Adding 9.33 to the Price Per Share = Share Price

9.33 + 16.66 = $25.99

Share Price * Total Outstanding Shares = Post-Money Valuation

$25.99 * 102,502,500 Total Outstanding Shares

= $2,664,039,975 Post-Money Valuation

$2,664,039,975 – $40,000,000 Investment Amount

= $2,624,039,975 Pre-Money Valuation

Here’s yet another method….

125,000,000 Total Shares Authorized * 5% Equity Stake

= 6,250,000 Shares Issued to Investors

Investment Amount divided by number of shares issued to investors

$40,000,000 / 6,250,000

= 6.40 (“High” Divisible)

$40,000,000 * (100/5)

= 800,000,000 First “Provisional” Valuation

First “Provisional” Valuation divided by Investment Amount = Price Per Share

800,000,000 / 40,000,000 = $20.00 (Price Per Share)

Investment Amount divided by the First “Provisional” Valuation

= Conditional Divisible/Conditional Multiple

$40,000,000 / 800,000,000 = 0.05 (Conditional Divisible/Conditional Multiple)

Price Per Share * Number of Shares Issued to Investors

$20.00 * 6,250,000 = 125,000,000 (Second “Provisional” Valuation)

Number of Shares Reserved for Option Pool divided by the Second “Provisional” Valuation

= Constant Divisible

18,750,000 / 125,000,000 = 0.15 (Constant Divisible)

Constant Divisible * Conditional Multiple

0.15 * 0.05 = 0.0075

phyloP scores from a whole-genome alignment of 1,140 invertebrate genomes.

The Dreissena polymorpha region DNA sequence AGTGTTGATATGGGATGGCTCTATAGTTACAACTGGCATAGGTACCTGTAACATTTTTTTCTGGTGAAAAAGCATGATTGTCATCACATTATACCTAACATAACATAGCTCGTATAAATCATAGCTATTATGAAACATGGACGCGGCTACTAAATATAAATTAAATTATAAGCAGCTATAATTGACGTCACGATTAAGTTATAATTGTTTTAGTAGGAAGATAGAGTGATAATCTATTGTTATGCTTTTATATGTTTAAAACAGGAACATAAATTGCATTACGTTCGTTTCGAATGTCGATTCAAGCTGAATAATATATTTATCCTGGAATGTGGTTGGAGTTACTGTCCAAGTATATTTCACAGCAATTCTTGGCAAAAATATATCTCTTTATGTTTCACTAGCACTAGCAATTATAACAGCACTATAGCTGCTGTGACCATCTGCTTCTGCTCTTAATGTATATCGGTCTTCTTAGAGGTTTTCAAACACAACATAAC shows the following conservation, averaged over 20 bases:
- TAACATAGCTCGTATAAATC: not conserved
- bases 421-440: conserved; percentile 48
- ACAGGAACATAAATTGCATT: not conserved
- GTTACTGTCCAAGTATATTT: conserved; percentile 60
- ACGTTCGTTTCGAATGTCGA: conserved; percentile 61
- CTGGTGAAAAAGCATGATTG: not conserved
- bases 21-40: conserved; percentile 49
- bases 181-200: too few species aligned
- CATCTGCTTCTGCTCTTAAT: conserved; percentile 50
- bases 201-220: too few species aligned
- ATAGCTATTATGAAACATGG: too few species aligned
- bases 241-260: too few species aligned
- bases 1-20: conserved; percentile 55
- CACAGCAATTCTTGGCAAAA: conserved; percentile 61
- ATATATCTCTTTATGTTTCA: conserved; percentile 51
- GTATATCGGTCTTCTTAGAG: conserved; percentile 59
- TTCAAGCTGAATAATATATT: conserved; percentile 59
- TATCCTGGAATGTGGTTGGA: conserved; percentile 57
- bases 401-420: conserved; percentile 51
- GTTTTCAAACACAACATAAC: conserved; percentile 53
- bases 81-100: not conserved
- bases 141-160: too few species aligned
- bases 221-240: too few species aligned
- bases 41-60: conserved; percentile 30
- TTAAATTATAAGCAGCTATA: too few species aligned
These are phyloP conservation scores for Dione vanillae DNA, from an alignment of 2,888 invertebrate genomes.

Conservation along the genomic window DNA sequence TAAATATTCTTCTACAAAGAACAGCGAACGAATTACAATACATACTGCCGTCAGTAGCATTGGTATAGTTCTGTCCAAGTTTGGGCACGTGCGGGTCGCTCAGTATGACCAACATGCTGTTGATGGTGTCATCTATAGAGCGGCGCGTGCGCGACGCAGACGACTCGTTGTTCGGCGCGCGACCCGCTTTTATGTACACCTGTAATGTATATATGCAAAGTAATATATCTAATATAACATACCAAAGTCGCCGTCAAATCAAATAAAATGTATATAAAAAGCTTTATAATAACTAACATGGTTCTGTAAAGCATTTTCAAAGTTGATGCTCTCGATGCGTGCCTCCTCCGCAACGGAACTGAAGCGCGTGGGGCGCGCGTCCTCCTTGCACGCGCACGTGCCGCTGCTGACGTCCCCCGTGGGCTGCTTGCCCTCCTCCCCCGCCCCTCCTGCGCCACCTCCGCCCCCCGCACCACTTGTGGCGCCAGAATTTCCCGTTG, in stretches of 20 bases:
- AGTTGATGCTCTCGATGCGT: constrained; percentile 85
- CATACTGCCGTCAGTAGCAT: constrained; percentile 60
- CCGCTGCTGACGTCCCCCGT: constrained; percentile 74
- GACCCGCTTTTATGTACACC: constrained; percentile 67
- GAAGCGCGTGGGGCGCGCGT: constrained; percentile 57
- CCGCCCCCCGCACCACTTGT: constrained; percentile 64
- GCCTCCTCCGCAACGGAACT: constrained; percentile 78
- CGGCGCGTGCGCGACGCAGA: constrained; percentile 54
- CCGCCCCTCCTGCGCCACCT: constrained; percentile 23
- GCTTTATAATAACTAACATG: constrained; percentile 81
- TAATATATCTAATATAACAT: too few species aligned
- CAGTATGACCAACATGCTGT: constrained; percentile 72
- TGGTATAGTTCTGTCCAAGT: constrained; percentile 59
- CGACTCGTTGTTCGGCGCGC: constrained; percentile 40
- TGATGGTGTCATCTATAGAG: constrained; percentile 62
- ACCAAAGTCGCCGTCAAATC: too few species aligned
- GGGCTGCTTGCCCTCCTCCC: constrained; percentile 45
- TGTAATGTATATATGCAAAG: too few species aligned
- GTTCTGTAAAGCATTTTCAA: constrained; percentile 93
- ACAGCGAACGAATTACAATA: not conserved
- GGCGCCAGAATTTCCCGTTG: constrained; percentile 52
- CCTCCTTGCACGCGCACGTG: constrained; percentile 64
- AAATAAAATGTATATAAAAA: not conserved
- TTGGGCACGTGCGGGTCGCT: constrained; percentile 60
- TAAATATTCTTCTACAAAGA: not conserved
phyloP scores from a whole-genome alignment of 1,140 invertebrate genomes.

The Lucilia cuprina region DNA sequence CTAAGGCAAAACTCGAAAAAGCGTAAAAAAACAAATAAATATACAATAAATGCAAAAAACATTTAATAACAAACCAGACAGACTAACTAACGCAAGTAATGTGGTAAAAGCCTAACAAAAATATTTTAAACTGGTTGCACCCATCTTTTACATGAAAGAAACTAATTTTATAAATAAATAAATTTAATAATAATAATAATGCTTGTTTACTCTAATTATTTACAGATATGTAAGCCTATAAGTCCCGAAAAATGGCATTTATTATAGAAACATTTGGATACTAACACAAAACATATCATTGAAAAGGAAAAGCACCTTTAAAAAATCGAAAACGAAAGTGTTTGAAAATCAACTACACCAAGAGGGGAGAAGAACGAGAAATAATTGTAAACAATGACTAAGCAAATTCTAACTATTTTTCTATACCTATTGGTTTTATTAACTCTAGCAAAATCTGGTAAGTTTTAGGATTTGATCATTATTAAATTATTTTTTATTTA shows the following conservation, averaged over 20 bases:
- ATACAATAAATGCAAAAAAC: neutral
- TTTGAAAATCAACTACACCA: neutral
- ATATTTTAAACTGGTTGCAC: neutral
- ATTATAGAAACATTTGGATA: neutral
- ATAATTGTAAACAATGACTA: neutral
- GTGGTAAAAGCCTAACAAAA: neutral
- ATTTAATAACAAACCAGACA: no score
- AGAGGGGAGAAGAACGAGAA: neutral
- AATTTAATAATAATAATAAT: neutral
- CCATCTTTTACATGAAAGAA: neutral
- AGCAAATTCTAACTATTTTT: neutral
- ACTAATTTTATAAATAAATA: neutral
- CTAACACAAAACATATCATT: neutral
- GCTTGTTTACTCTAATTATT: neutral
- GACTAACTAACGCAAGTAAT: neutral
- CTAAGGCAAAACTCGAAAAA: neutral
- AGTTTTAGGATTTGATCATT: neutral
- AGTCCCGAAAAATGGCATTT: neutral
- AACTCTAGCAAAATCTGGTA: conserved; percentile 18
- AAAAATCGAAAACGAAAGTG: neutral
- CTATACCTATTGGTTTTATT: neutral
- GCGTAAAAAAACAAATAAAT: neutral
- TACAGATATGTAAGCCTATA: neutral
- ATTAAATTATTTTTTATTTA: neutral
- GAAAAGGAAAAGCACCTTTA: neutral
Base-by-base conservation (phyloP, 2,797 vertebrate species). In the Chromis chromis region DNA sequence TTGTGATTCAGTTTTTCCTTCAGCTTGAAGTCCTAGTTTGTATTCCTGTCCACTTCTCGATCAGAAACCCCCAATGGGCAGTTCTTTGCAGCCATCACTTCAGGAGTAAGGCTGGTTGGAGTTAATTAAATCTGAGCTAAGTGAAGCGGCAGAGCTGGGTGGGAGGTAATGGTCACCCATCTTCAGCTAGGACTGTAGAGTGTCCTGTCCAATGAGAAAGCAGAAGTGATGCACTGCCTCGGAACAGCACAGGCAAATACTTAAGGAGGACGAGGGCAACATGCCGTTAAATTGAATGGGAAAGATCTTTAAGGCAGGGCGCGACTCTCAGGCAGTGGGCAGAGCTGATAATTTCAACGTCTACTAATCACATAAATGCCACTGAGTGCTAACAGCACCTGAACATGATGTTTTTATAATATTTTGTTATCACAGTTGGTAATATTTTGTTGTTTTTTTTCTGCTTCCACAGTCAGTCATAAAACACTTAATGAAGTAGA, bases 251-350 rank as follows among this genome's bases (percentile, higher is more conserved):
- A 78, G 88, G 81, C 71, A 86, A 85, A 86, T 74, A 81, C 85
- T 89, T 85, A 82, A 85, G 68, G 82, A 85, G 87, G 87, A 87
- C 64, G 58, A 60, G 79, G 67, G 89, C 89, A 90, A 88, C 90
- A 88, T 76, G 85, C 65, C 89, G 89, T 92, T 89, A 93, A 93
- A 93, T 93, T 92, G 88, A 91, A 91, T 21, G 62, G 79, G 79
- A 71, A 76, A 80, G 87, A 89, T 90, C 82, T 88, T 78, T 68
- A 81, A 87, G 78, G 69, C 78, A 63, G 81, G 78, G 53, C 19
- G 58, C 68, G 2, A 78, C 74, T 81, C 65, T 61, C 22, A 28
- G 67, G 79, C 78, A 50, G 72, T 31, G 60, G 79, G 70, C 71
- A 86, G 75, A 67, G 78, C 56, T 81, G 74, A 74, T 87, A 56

0.0075 divided by the “High” Divisible (6.40)

= 0.0012

0.0012 * $20.00 (Price Per Share) = 0.024

0.024 * 100 = 2.40

2.40 divided by the equity stake of 5 (do not apply the “%”)

2.40 / 5 = 0.48

0.48 divided by the Conditional Divisible of 0.05

0.48 / 0.05 = 9.60

9.60 + Price Per Share ($20.00)

9.60 + 20.00 = $29.60 (Share Price)

Share Price * Total Outstanding Shares

$29.60 * 101,250,000 = $2,997,000,000 (Post-Money Valuation)

$2,997,000,000 – Investment Amount

$2,997,000,000 – $40,000,000 = $2,957,000,000 (Pre-Money Valuation)

Quite a few methods to work with–and it’s for your benefit to explore and adapt to whichever method or methods (plural) work in your favor and give you some ammo in negotiating with greedy, Borg-like locusts masquerading as investors. Or, you’ll luck-up and actually cross paths with investors de facto.

In reference to the example up above, you’ll notice that I multiplied 0.024 by 100. Now, why did I? Note that most investors will fight tooth-and-nail to grab at a 20% equity stake just so they can have dibs on a board seat, so, on the assumption that you’ll have 5 board members, you know that 5 “goes into” 100 twenty times, therefore, an investor will be given 20%, but like I’ve said several times already, 7% is on the high-end of the equity spectrum. By default (meaning, on a non-negotiated standpoint), an investor would be given a 14% equity stake (since 7 “goes into” 100 fourteen times) in your startup, so with me wanting to give an investor only 5%, you’d think I would need 20 members on the board. How many startups you know have that many members on a board (nh @ “that many members on a board“)?

0.024 multiplied by 100 gives you 2.40, which you divide by the equity stake of 5 to get 0.48. I would never look at 5 and say: “…man, 5 represents each member of a five-person board“. Doing so, would be a poor attempt at  rationalizing giving some one investor 25%. You never yield that much power and decision-making to one person nor even a group of persons, regardless of how much they promise to give to you [as far as capital goes]. You only pursue the capital that you need.